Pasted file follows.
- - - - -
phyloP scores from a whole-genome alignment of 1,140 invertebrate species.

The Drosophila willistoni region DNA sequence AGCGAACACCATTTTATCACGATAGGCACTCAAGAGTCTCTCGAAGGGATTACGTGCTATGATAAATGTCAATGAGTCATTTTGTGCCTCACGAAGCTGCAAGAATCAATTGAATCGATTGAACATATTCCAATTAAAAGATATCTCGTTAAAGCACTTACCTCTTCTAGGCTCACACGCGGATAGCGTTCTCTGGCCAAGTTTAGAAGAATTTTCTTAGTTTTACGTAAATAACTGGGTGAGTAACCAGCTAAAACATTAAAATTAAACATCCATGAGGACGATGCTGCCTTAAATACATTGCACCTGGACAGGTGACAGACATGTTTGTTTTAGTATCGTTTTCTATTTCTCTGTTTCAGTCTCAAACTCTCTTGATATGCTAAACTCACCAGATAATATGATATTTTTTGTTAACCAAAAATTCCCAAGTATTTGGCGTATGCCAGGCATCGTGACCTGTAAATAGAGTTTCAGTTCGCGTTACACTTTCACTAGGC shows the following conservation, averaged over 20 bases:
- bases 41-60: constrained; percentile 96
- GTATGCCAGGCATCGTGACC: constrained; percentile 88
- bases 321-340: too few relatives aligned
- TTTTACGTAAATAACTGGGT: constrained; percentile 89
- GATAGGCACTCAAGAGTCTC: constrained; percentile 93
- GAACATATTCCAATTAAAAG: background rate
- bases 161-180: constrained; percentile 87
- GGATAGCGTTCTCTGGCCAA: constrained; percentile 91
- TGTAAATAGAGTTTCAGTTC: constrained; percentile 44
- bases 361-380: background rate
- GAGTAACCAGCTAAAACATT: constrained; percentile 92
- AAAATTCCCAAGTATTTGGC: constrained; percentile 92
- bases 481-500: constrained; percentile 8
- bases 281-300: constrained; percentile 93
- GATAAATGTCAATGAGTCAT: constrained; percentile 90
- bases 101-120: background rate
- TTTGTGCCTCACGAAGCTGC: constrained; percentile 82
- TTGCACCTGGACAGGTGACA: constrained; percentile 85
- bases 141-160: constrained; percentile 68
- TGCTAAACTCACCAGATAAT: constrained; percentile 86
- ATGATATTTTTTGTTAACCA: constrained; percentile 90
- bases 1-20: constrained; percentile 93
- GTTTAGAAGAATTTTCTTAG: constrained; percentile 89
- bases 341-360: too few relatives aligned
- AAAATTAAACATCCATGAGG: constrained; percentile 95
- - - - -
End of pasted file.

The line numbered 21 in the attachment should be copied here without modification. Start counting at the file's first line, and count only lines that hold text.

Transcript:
- bases 141-160: constrained; percentile 68